By Jehan Perera –
There have been indications of a growing gap between the positions taken by the UNP and SLFP which are the two main constituent parties of the National Unity Government. Some months ago it took the form of Prime Minister Ranil Wickremesinghe speaking positively in terms of international involvement in the country’s post-war accountability process while President Maithripala Sirisena said the reverse. At the present time the point of concern would be the fate of the Central Bank Governor Arjuna Mahendran. The SLFP has opposed his reappointment. On the other hand, the UNP led by the Prime Minister have expressed their confidence in the Governor’s contribution to the economy as a member of the government team. This is an issue on which the two parties will have to find a mutually acceptable solution if their relationship is not to be soured and they continue to cooperate on important issues as they have been doing so far for the past one and a half years since the election of the new government.
The defeat of the no-confidence motion against Finance Minister Ravi Karunanayake by a large 145 to 51 margin showed that the government’s majority in Parliament remains secure. The failure of the Joint Opposition to obtain the support of SLFP members who have joined the government was a major blow to their efforts to portray themselves as a government-in-waiting. Although members of the Joint Opposition continue to make political speeches that ostensibly have public backing, their weakness in Parliament was manifested by the magnitude of the defeat of the no-confidence motion they had presented with an appearance of confidence in themselves. There appears to be a fall in the public campaign of the Joint Opposition after this political debacle. Former coalition partners of theirs from the CWC and EPDP have joined the government. To make matters worse for them, one of their key leaders has been arrested on charges of financial fraud.
The Joint Opposition’s blighted hope was that SLFP members of the government would join them in supporting the no-confidence motion as it was against the Finance Minister who is from the UNP which has been the long standing rival of the SLFP. Had this occurred the vote of no-confidence would have become much more narrow, and more significantly a rift would have become more evident between the two coalition partners of the National Unity Government. However, President Maithripala Sirisena was able to exert his influence over his party members who had joined the government. To make his intentions clear, the President also stayed within his chambers in Parliament for the duration of the no-confidence motion thereby making a public display of his commitment to the National Unity Government. Indeed, this public display of commitment by the President would have halted the negative vote from amongst the SLFP group in Parliament and was the chief reason for the defeat of the Joint Opposition’s no-confidence motion with such a large majority.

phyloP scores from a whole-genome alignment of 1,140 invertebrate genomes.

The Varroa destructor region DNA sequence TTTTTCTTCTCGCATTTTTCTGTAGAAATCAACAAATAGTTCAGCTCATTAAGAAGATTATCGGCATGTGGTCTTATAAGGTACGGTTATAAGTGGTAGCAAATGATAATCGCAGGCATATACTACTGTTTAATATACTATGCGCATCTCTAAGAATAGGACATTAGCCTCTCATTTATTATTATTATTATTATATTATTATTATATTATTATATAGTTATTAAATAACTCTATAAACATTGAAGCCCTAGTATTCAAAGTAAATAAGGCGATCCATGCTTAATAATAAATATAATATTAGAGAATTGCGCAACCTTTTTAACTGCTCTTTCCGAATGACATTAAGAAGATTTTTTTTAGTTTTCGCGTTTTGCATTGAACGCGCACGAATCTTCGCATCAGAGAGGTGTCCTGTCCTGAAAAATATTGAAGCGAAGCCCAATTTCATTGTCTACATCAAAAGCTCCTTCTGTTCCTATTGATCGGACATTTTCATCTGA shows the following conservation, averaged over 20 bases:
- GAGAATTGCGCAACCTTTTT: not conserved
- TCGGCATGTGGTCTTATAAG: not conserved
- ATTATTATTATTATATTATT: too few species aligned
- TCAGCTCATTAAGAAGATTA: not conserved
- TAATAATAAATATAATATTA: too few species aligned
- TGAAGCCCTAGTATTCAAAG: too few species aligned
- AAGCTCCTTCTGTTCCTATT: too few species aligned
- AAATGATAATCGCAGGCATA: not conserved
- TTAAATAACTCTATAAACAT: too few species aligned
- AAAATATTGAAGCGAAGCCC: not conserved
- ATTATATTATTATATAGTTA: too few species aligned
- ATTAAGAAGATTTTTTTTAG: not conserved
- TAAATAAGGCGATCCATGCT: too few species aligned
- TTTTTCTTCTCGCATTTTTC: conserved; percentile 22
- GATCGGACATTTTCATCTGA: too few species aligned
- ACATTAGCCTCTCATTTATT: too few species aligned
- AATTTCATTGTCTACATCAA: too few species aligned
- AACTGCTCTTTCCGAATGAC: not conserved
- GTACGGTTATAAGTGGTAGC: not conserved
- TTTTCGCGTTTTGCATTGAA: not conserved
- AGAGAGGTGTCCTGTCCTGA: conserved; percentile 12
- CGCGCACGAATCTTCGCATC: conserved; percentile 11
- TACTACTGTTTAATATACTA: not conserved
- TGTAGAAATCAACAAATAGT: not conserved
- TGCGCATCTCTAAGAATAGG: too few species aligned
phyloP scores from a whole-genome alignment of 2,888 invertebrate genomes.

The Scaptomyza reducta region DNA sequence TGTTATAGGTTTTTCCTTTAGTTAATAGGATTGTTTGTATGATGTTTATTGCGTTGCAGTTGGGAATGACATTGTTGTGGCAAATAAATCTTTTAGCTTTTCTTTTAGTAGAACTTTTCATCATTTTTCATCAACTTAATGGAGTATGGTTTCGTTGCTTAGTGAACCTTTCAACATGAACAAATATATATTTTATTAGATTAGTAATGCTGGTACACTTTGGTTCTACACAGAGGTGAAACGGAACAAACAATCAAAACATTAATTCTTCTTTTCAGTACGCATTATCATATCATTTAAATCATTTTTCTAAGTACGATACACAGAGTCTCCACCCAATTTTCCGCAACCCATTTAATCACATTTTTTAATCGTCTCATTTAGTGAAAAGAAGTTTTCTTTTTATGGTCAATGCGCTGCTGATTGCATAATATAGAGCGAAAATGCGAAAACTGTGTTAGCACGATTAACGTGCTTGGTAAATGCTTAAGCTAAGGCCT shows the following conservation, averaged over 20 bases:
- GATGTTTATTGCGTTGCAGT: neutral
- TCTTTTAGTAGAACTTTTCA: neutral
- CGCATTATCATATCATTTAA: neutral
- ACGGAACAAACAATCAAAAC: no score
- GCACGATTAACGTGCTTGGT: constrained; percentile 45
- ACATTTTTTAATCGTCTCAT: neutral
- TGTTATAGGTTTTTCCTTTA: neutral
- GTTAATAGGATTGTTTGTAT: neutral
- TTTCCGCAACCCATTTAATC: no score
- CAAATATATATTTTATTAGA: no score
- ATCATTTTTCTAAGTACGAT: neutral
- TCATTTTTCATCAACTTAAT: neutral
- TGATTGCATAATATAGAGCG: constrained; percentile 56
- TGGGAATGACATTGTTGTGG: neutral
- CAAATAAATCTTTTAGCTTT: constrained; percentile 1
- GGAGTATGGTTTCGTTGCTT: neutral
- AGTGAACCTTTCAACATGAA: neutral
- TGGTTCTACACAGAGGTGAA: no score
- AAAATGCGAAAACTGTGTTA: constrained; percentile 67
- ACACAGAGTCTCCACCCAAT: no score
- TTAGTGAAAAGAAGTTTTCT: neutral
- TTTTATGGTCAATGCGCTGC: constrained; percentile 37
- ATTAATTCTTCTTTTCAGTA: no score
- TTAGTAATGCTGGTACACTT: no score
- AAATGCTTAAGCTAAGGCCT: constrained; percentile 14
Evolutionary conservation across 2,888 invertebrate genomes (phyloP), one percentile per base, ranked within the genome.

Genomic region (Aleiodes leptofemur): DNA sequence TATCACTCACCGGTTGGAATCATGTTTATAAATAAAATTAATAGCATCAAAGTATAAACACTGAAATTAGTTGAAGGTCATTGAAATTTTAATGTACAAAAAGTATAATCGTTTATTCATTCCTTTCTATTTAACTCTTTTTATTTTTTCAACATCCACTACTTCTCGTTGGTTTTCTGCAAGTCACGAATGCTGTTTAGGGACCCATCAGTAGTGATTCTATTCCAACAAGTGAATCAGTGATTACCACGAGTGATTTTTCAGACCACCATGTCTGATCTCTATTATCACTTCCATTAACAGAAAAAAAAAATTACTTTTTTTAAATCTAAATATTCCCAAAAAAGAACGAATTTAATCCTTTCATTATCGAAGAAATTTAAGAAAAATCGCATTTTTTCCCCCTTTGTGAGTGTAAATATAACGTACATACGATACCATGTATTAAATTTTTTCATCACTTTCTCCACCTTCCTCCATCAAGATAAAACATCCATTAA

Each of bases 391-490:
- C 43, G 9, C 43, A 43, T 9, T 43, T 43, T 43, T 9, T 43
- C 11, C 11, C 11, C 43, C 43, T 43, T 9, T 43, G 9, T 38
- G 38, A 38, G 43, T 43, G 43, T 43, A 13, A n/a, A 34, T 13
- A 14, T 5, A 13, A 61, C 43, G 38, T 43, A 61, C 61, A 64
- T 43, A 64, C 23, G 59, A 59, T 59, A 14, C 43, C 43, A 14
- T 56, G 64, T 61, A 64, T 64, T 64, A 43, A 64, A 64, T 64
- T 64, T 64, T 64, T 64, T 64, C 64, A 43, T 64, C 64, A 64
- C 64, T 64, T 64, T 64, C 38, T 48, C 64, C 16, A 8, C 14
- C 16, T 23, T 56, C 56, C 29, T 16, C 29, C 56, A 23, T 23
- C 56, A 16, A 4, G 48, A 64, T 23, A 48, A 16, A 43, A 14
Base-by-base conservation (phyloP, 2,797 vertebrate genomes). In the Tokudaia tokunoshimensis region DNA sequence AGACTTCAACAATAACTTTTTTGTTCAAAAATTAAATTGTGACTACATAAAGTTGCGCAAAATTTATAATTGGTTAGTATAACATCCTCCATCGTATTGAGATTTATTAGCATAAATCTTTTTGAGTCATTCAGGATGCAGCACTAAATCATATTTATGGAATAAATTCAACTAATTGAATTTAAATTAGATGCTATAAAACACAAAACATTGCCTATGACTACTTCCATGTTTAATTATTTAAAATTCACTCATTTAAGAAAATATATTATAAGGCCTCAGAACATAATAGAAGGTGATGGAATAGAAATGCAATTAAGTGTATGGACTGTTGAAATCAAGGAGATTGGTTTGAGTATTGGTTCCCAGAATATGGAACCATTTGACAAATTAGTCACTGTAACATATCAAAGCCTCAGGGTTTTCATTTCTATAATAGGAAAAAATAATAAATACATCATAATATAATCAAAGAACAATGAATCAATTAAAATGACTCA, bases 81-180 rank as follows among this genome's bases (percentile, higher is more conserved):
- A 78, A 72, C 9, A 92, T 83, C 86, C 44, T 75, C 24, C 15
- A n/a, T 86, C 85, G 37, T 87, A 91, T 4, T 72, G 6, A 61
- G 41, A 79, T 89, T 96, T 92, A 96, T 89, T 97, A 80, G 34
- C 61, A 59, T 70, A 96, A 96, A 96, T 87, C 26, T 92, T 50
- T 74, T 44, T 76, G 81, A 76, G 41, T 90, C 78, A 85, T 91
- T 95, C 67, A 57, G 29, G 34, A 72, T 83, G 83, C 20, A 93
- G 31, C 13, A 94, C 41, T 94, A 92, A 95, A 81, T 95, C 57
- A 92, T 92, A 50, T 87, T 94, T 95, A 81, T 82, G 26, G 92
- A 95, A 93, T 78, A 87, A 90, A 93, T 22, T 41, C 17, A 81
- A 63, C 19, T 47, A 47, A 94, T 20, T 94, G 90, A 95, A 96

At the present time the combination of the two main political parties in the Government of National Unity gives the government a solid majority to engage in political reform and constitutional reform. Both President Sirisena and Prime Minister Wickremesinghe who jointly head the government are non-racist leaders in whom the ethnic and religious minorities can place their trust. The relationship between the political leaders of the Tamil and Muslim parties and the government leadership bears out this trust. The trust and goodwill that exists between them at the highest levels of the polity provides an example to the people in the country at large. However, there have been other areas where the leaderships of the two main constituent parties of the government appear to have taken different positions. One would be the investigations into acts of impunity and corruption during the period of the Rajapaksa government.